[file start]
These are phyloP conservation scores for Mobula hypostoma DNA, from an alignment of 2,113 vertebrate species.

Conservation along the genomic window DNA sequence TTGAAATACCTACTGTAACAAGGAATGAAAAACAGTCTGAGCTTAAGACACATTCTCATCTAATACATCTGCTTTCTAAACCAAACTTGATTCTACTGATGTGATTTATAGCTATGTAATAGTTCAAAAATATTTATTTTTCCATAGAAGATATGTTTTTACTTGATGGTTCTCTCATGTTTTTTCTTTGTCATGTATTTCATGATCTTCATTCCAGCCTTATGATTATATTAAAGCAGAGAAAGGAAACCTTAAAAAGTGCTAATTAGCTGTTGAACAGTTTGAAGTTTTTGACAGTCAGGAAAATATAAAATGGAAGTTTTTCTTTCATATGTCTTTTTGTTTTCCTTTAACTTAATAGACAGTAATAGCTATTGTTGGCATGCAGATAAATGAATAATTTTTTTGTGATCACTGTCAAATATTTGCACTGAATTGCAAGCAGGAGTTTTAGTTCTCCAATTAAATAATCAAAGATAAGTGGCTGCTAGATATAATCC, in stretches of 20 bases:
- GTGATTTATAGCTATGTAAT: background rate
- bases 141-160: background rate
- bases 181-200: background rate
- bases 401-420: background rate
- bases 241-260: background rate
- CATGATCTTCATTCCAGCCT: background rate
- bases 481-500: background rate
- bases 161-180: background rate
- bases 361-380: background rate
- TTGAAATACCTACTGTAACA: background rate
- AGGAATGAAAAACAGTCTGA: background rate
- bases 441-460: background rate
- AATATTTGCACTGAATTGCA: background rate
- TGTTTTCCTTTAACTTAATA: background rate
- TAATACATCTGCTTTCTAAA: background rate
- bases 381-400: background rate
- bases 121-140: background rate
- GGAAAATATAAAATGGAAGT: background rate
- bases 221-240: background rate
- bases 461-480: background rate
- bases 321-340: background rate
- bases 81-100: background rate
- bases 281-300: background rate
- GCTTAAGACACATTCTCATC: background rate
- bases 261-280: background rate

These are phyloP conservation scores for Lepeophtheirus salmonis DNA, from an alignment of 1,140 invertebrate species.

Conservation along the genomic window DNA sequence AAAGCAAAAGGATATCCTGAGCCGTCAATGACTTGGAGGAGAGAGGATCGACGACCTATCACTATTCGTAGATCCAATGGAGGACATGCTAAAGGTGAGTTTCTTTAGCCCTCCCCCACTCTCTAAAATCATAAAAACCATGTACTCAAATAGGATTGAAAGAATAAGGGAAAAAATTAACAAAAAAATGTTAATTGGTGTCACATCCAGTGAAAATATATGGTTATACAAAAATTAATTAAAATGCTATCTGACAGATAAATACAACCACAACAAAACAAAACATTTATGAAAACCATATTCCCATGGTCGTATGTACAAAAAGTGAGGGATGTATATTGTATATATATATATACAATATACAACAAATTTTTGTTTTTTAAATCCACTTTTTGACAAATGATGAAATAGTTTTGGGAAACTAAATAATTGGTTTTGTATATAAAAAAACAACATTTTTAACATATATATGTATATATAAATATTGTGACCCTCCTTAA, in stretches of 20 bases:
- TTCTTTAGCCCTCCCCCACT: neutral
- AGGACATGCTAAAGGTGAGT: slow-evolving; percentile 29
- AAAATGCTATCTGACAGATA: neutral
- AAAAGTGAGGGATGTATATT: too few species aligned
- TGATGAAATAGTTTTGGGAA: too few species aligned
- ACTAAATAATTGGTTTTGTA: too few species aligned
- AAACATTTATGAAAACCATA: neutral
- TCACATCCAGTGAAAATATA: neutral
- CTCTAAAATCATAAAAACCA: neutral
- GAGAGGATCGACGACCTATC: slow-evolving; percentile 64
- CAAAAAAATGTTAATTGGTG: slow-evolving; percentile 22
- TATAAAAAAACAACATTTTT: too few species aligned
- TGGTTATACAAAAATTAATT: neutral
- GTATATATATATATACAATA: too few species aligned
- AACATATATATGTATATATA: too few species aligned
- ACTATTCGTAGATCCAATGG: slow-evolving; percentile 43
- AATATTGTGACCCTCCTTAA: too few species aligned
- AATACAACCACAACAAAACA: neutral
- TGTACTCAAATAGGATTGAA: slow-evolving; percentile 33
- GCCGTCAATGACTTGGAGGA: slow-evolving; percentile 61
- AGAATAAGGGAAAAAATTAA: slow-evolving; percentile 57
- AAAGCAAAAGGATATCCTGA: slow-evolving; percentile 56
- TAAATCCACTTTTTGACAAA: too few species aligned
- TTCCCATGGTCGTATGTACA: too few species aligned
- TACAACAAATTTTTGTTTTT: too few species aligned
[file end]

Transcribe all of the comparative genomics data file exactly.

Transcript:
These are phyloP conservation scores for Mobula hypostoma DNA, from an alignment of 2,113 vertebrate species.

Conservation along the genomic window DNA sequence TTGAAATACCTACTGTAACAAGGAATGAAAAACAGTCTGAGCTTAAGACACATTCTCATCTAATACATCTGCTTTCTAAACCAAACTTGATTCTACTGATGTGATTTATAGCTATGTAATAGTTCAAAAATATTTATTTTTCCATAGAAGATATGTTTTTACTTGATGGTTCTCTCATGTTTTTTCTTTGTCATGTATTTCATGATCTTCATTCCAGCCTTATGATTATATTAAAGCAGAGAAAGGAAACCTTAAAAAGTGCTAATTAGCTGTTGAACAGTTTGAAGTTTTTGACAGTCAGGAAAATATAAAATGGAAGTTTTTCTTTCATATGTCTTTTTGTTTTCCTTTAACTTAATAGACAGTAATAGCTATTGTTGGCATGCAGATAAATGAATAATTTTTTTGTGATCACTGTCAAATATTTGCACTGAATTGCAAGCAGGAGTTTTAGTTCTCCAATTAAATAATCAAAGATAAGTGGCTGCTAGATATAATCC, in stretches of 20 bases:
- GTGATTTATAGCTATGTAAT: background rate
- bases 141-160: background rate
- bases 181-200: background rate
- bases 401-420: background rate
- bases 241-260: background rate
- CATGATCTTCATTCCAGCCT: background rate
- bases 481-500: background rate
- bases 161-180: background rate
- bases 361-380: background rate
- TTGAAATACCTACTGTAACA: background rate
- AGGAATGAAAAACAGTCTGA: background rate
- bases 441-460: background rate
- AATATTTGCACTGAATTGCA: background rate
- TGTTTTCCTTTAACTTAATA: background rate
- TAATACATCTGCTTTCTAAA: background rate
- bases 381-400: background rate
- bases 121-140: background rate
- GGAAAATATAAAATGGAAGT: background rate
- bases 221-240: background rate
- bases 461-480: background rate
- bases 321-340: background rate
- bases 81-100: background rate
- bases 281-300: background rate
- GCTTAAGACACATTCTCATC: background rate
- bases 261-280: background rate

These are phyloP conservation scores for Lepeophtheirus salmonis DNA, from an alignment of 1,140 invertebrate species.

Conservation along the genomic window DNA sequence AAAGCAAAAGGATATCCTGAGCCGTCAATGACTTGGAGGAGAGAGGATCGACGACCTATCACTATTCGTAGATCCAATGGAGGACATGCTAAAGGTGAGTTTCTTTAGCCCTCCCCCACTCTCTAAAATCATAAAAACCATGTACTCAAATAGGATTGAAAGAATAAGGGAAAAAATTAACAAAAAAATGTTAATTGGTGTCACATCCAGTGAAAATATATGGTTATACAAAAATTAATTAAAATGCTATCTGACAGATAAATACAACCACAACAAAACAAAACATTTATGAAAACCATATTCCCATGGTCGTATGTACAAAAAGTGAGGGATGTATATTGTATATATATATATACAATATACAACAAATTTTTGTTTTTTAAATCCACTTTTTGACAAATGATGAAATAGTTTTGGGAAACTAAATAATTGGTTTTGTATATAAAAAAACAACATTTTTAACATATATATGTATATATAAATATTGTGACCCTCCTTAA, in stretches of 20 bases:
- TTCTTTAGCCCTCCCCCACT: neutral
- AGGACATGCTAAAGGTGAGT: slow-evolving; percentile 29
- AAAATGCTATCTGACAGATA: neutral
- AAAAGTGAGGGATGTATATT: too few species aligned
- TGATGAAATAGTTTTGGGAA: too few species aligned
- ACTAAATAATTGGTTTTGTA: too few species aligned
- AAACATTTATGAAAACCATA: neutral
- TCACATCCAGTGAAAATATA: neutral
- CTCTAAAATCATAAAAACCA: neutral
- GAGAGGATCGACGACCTATC: slow-evolving; percentile 64
- CAAAAAAATGTTAATTGGTG: slow-evolving; percentile 22
- TATAAAAAAACAACATTTTT: too few species aligned
- TGGTTATACAAAAATTAATT: neutral
- GTATATATATATATACAATA: too few species aligned
- AACATATATATGTATATATA: too few species aligned
- ACTATTCGTAGATCCAATGG: slow-evolving; percentile 43
- AATATTGTGACCCTCCTTAA: too few species aligned
- AATACAACCACAACAAAACA: neutral
- TGTACTCAAATAGGATTGAA: slow-evolving; percentile 33
- GCCGTCAATGACTTGGAGGA: slow-evolving; percentile 61
- AGAATAAGGGAAAAAATTAA: slow-evolving; percentile 57
- AAAGCAAAAGGATATCCTGA: slow-evolving; percentile 56
- TAAATCCACTTTTTGACAAA: too few species aligned
- TTCCCATGGTCGTATGTACA: too few species aligned
- TACAACAAATTTTTGTTTTT: too few species aligned